as the facts are presented, I believe the dentist was forced o
    coerced. Does this one dentist's posting of the signs and some ple
    agreements supersede the 100 plus years of research on this subject?
    don't think so...

    Questions still linger. Is there a Federal Law that stipulates that yo
    cannot use amalgam on a child of six years or less and did the dentis
    use amalgam on a child of six years or less? No matter the age; did th
    dentist place the amalgam *after* the signs were put up? If so, there
    may be a problem.

    This is a complex question and not knowing all the facts, pleadings,
    etc, I'd side with the dentist.


    Quote:
    Originally Posted by barry1818
    Is amalgam safe or not, is a question that is in the public's eye.

    b. The plaintiff argues that amalgam is not safe, and cites a lawsuit
    against dentists for using amalgam that the dentists settled. They paid
    money to the plaintiff in this suit, they acknowledged that amalgam can
    pose risks, they were required to post signs in the office stating the
    potential for risks, they acknowledged that amalgam should not be used
    for patients younger than 6, and this settlement was cited in federal
    legislation to limit amalgam.




    --------------------------------------------------------------------------------
    Last edited by billkatz : 02-03-2006 at 07:55 PM.

    billkatz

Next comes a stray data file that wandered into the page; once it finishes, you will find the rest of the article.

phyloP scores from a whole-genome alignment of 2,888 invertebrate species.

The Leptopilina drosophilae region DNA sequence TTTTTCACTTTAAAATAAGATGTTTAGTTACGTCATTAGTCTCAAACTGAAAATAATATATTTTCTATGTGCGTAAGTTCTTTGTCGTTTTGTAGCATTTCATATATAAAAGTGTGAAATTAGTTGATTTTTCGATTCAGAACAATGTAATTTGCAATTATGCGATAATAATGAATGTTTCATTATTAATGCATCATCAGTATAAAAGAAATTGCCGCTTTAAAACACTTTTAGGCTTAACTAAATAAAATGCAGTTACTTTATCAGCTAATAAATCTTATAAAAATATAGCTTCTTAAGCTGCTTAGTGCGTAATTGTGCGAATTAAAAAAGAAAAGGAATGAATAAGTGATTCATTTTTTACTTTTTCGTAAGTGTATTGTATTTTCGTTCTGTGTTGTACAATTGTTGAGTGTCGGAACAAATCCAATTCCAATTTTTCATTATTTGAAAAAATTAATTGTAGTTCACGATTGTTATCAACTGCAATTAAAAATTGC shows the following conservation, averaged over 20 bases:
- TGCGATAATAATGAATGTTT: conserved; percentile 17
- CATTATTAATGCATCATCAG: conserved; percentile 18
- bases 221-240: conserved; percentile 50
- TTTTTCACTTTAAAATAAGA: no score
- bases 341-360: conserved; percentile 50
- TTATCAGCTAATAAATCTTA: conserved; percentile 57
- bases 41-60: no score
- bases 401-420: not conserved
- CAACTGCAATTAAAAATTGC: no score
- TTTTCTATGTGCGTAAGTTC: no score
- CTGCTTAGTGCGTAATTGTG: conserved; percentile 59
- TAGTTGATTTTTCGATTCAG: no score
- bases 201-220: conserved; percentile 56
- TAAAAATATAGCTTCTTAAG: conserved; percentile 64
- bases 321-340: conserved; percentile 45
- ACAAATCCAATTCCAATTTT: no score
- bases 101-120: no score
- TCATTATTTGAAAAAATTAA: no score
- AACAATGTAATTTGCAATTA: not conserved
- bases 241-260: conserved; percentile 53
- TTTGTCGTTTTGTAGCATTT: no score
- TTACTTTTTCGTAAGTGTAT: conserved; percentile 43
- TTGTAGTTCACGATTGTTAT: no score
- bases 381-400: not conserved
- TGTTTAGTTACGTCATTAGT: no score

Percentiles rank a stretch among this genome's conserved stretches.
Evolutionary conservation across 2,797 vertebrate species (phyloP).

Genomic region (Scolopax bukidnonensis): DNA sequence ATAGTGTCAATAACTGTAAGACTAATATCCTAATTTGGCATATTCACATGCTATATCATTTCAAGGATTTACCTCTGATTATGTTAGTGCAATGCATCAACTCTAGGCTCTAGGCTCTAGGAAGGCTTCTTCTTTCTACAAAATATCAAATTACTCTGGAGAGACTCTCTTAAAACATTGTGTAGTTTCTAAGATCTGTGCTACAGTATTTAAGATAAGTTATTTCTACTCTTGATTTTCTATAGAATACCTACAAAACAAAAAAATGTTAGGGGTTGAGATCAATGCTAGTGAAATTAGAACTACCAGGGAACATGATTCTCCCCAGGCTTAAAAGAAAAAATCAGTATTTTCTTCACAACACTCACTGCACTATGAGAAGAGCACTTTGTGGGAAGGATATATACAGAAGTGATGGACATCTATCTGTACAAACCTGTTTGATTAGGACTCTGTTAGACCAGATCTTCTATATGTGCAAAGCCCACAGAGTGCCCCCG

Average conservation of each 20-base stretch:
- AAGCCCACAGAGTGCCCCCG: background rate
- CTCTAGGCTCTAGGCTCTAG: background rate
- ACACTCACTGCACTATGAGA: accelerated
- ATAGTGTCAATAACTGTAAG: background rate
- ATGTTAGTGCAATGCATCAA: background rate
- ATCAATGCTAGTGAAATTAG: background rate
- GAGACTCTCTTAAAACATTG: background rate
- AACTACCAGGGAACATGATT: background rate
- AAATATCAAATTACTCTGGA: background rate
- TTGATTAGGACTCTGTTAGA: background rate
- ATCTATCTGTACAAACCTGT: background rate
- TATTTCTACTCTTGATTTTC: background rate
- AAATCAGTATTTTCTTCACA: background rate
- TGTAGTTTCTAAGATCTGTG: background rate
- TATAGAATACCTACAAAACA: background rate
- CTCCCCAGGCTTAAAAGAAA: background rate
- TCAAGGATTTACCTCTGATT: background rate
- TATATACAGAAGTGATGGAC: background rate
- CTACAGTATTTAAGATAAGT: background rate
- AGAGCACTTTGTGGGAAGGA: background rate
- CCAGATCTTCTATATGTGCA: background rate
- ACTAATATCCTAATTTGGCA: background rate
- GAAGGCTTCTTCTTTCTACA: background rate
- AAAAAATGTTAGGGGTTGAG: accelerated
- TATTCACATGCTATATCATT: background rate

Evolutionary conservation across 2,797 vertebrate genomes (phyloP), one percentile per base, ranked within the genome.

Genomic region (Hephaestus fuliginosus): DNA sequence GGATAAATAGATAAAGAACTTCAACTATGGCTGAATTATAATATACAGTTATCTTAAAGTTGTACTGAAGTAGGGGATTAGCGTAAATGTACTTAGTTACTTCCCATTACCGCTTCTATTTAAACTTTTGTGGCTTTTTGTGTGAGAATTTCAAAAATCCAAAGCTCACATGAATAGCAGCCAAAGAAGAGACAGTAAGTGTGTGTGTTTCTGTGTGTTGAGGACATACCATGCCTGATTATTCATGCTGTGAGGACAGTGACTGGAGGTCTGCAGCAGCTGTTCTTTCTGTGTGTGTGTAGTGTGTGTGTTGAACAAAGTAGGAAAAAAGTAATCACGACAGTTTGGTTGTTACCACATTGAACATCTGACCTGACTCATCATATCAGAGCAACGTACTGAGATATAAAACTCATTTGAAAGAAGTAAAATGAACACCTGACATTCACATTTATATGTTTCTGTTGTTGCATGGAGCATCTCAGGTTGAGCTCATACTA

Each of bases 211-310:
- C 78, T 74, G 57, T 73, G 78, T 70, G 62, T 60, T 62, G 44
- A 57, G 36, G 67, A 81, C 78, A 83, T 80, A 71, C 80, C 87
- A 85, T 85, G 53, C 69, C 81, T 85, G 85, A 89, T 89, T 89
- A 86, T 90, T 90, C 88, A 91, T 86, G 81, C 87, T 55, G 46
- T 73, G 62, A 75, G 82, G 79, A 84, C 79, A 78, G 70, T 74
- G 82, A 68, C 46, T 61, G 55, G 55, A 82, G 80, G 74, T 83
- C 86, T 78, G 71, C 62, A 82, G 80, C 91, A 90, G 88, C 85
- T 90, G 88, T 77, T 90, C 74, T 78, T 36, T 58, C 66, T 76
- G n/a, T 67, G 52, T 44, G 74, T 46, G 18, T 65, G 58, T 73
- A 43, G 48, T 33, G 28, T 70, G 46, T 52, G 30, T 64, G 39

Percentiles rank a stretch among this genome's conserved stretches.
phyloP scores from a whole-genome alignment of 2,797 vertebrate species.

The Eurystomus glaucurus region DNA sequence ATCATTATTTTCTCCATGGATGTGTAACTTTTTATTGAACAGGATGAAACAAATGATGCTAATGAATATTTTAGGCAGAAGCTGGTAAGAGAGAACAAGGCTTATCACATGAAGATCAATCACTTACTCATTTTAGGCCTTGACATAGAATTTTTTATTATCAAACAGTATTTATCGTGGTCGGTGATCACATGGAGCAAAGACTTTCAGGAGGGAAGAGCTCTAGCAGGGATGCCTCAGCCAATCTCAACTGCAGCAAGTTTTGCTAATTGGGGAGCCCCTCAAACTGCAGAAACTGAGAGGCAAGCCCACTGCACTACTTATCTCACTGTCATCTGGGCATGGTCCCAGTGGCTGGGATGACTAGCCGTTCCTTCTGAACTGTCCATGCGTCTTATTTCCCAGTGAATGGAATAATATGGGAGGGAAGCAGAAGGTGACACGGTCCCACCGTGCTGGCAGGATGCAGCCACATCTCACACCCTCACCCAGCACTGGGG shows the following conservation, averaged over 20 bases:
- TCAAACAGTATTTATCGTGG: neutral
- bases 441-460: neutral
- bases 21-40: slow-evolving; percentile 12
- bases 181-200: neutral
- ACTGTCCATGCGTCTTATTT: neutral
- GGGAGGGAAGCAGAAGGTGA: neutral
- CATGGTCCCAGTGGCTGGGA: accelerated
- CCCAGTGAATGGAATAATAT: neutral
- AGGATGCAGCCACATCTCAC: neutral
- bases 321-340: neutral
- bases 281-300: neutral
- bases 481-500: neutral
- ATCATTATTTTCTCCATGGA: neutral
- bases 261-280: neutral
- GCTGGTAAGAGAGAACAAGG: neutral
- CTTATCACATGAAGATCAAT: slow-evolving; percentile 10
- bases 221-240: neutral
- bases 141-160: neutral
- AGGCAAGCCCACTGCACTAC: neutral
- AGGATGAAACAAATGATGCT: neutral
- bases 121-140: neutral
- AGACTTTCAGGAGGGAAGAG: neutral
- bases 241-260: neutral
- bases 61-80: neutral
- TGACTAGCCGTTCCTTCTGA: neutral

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    #5 02-03-2006, 07:56 PM
    barry1818
    Member Join Date: Dec 2004
    Location: Redondo Beach, its south of LAX
    Posts: 148



    --------------------------------------------------------------------------------

    Quote:
    Originally Posted by billkatz
    No doubt, the plaintiff's attorney will argue that the "defendant knew"
    that amalgam was dangerous because of the signs posted and the
    "admissions" made in the original plea agreement. Is there a civil
    action there because of this? Well... the poor guy left his pants down
    when he put up those signs and made those admissions. We live in
    litigious times and some mouthpiece will surely sue a dentist for
    sneezing in the operatory, if given the chance. Who knows what he had
    to do to get that old lawsuit off his back? Sometimes people (and
    corporations) get desperate and make decisions they'll later regret.
    From your description, it sounds like the defendant didn't take those
    actions of his or her free will. It sounds like this person was forced
    to take these actions in order to settle a nightmare.

    Is there a criminal action because of this? I doubt it. To my
    knowledge, there is no law or statute anywhere in the US that says
    amalgam is harmful. Is the fact that he was forced to put up those
    signs because of a settlement an ambiguous one? I believe so because,
    as the facts are presented, I believe the dentist was forced or
    coerced. Does this one dentist's posting of the signs and some plea
    agreements supersede the 100 plus years of research on this subject? I
    don't think so...

    A question still lingers. Is there a Federal Law that stipulates that
    you cannot use amalgam on a child of six years or less and did the
    dentist use amalgam on a child of six years or less?

    This is a complex question and not knowing all the facts, pleadings,
    etc, I'd side with the dentist.




    There is no suit current with this. But there was a class action suit,
    and in the settlement of the suit, it was acknowledged that the amalgam
    has a potential for harm, that the signage had to be posted, and in the